“Forgive me,” Theobald said miserably.

“Did you understand from my letter,” Sigefrith asked, “that the elf we found was already dead? I mean, that he was dead and still walking around and talking and killing – did you understand that?”

'Did you understand that?'

Theobald nodded.

“Alred thinks that he may have been imprisoned in the crypt, and we released him. I told you there were two people seen running out of there when we went down. Is it possible he was one of them?”

“I have no idea. I cannot explain any of that.”

“But you’re telling me that this crypt was used to imprison and torture elves, are you not?”


“The bodies we saw were elves, were they not?”

“They would only differ in the ears,” Alred said. “And the skeletons’ ears were long gone.”

'They would only differ in the ears.'

“We gave them Christian burials in the cemetery,” Sigefrith said. “Was that wrong, if they were elves?”

“I don’t know. I don’t know! Any of this!” Theobald said, pacing. “All I know is what amounts to a legend, or a story you tell to children! If there were more details, I shall never know them! Gifmund may have, but I never shall. I have told you all I know. But I fear now that it is all true – to the great dishonor of my name.”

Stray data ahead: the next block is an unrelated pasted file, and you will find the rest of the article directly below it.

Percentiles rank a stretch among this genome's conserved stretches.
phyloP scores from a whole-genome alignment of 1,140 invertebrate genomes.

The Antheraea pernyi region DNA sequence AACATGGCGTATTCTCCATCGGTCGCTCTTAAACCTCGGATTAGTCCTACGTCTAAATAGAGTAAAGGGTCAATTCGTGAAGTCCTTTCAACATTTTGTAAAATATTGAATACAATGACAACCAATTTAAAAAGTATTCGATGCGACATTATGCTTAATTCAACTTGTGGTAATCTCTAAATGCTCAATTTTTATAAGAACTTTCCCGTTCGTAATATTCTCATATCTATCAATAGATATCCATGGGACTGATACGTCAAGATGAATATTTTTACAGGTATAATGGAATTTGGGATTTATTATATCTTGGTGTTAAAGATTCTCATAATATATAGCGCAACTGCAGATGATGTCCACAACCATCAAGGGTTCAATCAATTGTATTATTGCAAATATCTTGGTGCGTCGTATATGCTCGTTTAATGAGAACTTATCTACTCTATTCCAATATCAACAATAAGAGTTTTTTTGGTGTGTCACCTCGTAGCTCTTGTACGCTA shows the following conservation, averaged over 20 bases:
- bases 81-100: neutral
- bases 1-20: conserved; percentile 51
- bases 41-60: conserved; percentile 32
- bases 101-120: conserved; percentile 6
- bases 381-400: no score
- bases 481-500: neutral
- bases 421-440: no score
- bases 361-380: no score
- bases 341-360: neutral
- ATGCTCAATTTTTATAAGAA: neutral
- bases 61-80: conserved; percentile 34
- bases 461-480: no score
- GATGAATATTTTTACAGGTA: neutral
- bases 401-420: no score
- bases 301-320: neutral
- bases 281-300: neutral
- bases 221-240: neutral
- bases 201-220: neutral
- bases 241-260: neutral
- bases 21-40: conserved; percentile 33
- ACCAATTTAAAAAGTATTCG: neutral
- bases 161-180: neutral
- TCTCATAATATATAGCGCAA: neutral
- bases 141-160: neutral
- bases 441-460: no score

“It’s all right, Theobald,” Alred said. “‘The son shall not bear the iniquity of the father.’ And I don’t believe anything you have told us could have saved those four people. Do you, Sigefrith?”

Sigefrith scowled. “We might have gone more carefully into the crypt. We might not have let those two – creatures – whatever they are – escape.”

“I didn’t know about the crypt, your Majesty. Only my dreams,” Theobald said softly. “It wasn’t until later, when you described it to me in your letter, that I recognized it for what I had dreamt.”

“What do you think, Cenwulf?” Sigefrith growled. “You’re terribly silent.”

'What do you think, Cenwulf?'

“I know not what to make of it,” he replied gravely. “The elves may be our enemies. Or they may not have a quarrel with us at all. It was only this one who had, perhaps, a quarrel a hundred years old with all men. I pray he shall find rest now.”

“But he spoke of Egelric’s son,” Alred said. “He knew Egelric for the father. Doesn’t that mean he has been with the other elves?”

'That is more than I can say.'

Cenwulf shrugged. “That is more than I can say.”

“What shall we do now?” Alred asked the King.

“What shall we do now?” Sigefrith repeated, his voice mocking. “That is more than I can say.” He turned away from them and took another cup of wine. “Leave me. All of you.”

“Sigefrith, if you would like me to – ” Cenwulf began.

“Go! By God, I would rather face William and his army today than the lot of you, with your elves and your magic and your deception. Get out.”

“Theobald,” Cenwulf said softly, “perhaps you might come with me to Bernwald. It would do Colburga good to see you again.” He took Theobald by the arm and turned to lead him out of the hall.

Alred stared at Sigefrith’s back for a moment, and then followed after them with a sigh.

Alred followed after them with a sigh.